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Boston College women's lacrosse coach Acacia Walker-Weinstein

Cover Story: Working on a Dream

May 8, 2024
Beth Ann Mayer
John Strohsacker

Acacia trees thrive in Africa's arid savanna climate. When fully grown, their branches curl into a fernlike shape. Get close enough, and you’ll see small, stunning yellow flowers and thorns.

Acacia Walker-Weinstein is named after this tree. Her parents studied in Africa. It was a prophetic choice for someone who would set down deep roots in women’s lacrosse. A woman who helped end the Boston College athletic department’s 16-year ACC tournament championship drought two years after leading the school to its first NCAA championship in a women’s sport.

But it’s more than winning. Known for her vibrant demeanor, Walker-Weinstein also has a fiercely competitive side. She’s unafraid to show tough love to players and hold them accountable.

Flowers and thorns.

“It's really hard to be tough on your players, but having that love and respect shows that she trusts me,” said Sam Apuzzo, Boston College’s first Tewaaraton Award winner and current assistant coach. “I know she's pushing hard on me because she loves me and knows my potential. You can't have one without the other. To compete at a high level, you need both.”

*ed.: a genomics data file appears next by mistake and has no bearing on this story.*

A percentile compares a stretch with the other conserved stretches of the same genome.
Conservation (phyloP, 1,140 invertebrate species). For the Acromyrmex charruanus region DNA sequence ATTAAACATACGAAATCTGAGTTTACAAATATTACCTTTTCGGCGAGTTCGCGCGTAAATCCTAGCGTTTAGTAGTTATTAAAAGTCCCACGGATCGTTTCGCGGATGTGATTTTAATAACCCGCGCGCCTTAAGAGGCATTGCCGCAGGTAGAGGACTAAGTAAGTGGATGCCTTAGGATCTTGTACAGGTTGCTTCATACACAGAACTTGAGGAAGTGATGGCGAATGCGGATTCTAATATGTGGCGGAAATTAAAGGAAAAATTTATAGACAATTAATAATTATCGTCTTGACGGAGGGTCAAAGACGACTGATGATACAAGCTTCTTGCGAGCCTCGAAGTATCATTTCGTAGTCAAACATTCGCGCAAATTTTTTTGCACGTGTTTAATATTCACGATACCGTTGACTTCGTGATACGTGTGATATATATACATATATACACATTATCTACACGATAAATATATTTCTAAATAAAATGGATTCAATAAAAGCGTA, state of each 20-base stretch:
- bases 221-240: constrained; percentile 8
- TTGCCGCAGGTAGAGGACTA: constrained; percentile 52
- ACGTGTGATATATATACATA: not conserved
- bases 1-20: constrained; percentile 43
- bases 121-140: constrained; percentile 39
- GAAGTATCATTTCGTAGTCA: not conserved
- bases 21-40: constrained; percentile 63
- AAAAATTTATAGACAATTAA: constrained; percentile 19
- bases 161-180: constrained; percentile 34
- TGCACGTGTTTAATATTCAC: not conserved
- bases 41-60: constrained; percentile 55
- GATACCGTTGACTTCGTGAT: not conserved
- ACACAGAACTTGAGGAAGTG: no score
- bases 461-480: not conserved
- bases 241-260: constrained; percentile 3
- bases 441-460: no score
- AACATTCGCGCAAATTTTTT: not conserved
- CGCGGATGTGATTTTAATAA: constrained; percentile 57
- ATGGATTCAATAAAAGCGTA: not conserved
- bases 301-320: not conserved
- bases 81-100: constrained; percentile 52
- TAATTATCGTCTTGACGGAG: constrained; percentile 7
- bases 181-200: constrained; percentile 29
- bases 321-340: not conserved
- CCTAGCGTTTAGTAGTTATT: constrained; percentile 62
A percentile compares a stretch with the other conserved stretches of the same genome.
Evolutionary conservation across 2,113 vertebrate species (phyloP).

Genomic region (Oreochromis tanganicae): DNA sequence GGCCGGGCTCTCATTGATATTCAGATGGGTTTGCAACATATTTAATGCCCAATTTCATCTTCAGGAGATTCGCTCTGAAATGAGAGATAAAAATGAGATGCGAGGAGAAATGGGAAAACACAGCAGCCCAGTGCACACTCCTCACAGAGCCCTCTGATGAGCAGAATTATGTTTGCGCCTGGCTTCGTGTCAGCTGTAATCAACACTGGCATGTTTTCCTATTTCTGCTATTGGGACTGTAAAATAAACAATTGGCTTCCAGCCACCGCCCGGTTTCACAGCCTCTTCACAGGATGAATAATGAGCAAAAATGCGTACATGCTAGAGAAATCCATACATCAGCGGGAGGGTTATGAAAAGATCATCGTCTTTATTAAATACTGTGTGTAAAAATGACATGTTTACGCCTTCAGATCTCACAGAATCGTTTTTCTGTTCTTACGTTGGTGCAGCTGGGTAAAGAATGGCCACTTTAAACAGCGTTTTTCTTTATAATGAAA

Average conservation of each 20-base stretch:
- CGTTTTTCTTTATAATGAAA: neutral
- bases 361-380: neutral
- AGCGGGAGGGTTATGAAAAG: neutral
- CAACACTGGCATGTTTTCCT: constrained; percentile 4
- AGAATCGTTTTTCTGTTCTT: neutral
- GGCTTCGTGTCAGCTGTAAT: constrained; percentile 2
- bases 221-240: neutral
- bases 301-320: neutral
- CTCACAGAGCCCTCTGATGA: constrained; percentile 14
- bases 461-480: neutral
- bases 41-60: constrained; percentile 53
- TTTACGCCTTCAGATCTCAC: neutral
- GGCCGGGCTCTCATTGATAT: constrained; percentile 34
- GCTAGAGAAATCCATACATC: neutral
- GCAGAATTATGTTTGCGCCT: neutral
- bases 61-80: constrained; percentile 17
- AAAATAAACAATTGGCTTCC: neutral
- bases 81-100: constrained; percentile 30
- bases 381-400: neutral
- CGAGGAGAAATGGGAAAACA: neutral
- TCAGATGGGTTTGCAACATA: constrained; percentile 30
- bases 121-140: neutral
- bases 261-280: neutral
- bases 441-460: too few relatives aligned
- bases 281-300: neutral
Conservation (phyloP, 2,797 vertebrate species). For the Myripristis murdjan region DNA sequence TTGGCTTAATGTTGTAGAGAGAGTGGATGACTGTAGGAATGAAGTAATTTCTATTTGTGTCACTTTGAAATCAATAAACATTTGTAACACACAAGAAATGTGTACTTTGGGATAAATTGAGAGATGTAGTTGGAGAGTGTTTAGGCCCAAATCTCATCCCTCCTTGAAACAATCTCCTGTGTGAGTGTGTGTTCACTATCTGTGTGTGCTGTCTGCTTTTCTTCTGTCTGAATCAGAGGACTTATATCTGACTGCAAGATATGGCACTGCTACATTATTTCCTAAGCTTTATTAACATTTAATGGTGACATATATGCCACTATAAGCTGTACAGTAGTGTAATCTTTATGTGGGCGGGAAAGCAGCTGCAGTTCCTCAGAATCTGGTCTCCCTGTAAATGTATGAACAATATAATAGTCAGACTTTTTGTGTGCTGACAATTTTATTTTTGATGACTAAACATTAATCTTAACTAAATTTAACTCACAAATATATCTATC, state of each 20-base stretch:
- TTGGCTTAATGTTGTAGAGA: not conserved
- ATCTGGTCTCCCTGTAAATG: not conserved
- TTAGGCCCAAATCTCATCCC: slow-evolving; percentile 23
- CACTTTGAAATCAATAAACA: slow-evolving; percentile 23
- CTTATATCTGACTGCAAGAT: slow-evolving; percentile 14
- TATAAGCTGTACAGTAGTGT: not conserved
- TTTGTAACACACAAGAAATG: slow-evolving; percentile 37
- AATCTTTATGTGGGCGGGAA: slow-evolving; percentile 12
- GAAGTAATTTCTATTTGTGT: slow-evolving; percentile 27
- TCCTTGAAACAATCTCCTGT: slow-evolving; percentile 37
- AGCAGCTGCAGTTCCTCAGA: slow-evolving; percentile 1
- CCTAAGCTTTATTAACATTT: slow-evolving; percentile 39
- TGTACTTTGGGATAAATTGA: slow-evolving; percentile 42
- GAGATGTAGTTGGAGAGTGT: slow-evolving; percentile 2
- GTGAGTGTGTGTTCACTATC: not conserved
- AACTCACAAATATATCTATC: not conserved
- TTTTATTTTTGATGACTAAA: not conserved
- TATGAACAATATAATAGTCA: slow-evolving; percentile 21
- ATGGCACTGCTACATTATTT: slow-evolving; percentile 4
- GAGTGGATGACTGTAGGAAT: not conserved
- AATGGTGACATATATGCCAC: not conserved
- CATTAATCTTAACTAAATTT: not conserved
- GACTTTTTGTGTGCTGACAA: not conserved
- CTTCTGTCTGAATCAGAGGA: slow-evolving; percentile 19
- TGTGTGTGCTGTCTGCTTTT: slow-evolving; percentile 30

Walker-Weinstein, 40, can succeed in an uncomfortable environment. If that doesn’t sound like the personification of the Acacia tree, what does? It also sounds like a mother, which Walker-Weinstein is to three. She shares them with Morgan Walker, the boyfriend-turned-husband who inspired Walker-Weinstein to set down roots in New England.

“Acacia is a phenomenal coach, but she's also a mother and a wife,” said Charlotte North, who starred at Boston College for two years and helped lead the Eagles to their first national championship in 2021. Walker-Weinstein’s daughter, Wesley, is famously one of North’s biggest fans. “She has three kids who run around like crazy — and they're the best — but she gives everything she has to the program and her players, developing them as people and leaders.”

Acacia Walker-Weinstein during her playing days at Maryland
Acacia Walker-Weinstein played for Cindy Timchal at Maryland, graduating in 2005.
John Strohsacker

Lacrosse was not Walker-Weinstein’s first choice. “I just wanted to play baseball with the boys,” she said. “Two of my good friends asked me to come try it. I was so over it. I said, ‘Dad, I don’t want to do it.’ My friend dragged me to practice [in fourth grade], and I loved it. It was so exciting and fast.”

Walker-Weinstein’s rise in the sport was also fast, including leading Annapolis High School to consecutive Maryland state titles when she was a freshman and sophomore. At 15, she was the youngest member of the USA U19 team that won gold in Australia in 1999.

“Everyone was telling me I was crazy to try out,” Walker-Weinstein said. “They were like, ‘You know, you’re probably not going to make it. It’s U19, and you’re 14.’ I just decided that I was going to do it.”

Walker-Weinstein went for it anyway. She said the experience “shifted her whole life.”

“I was not supposed to make it, and I did anyway,” she said. “It created this mindset — you can do it. Dream big.”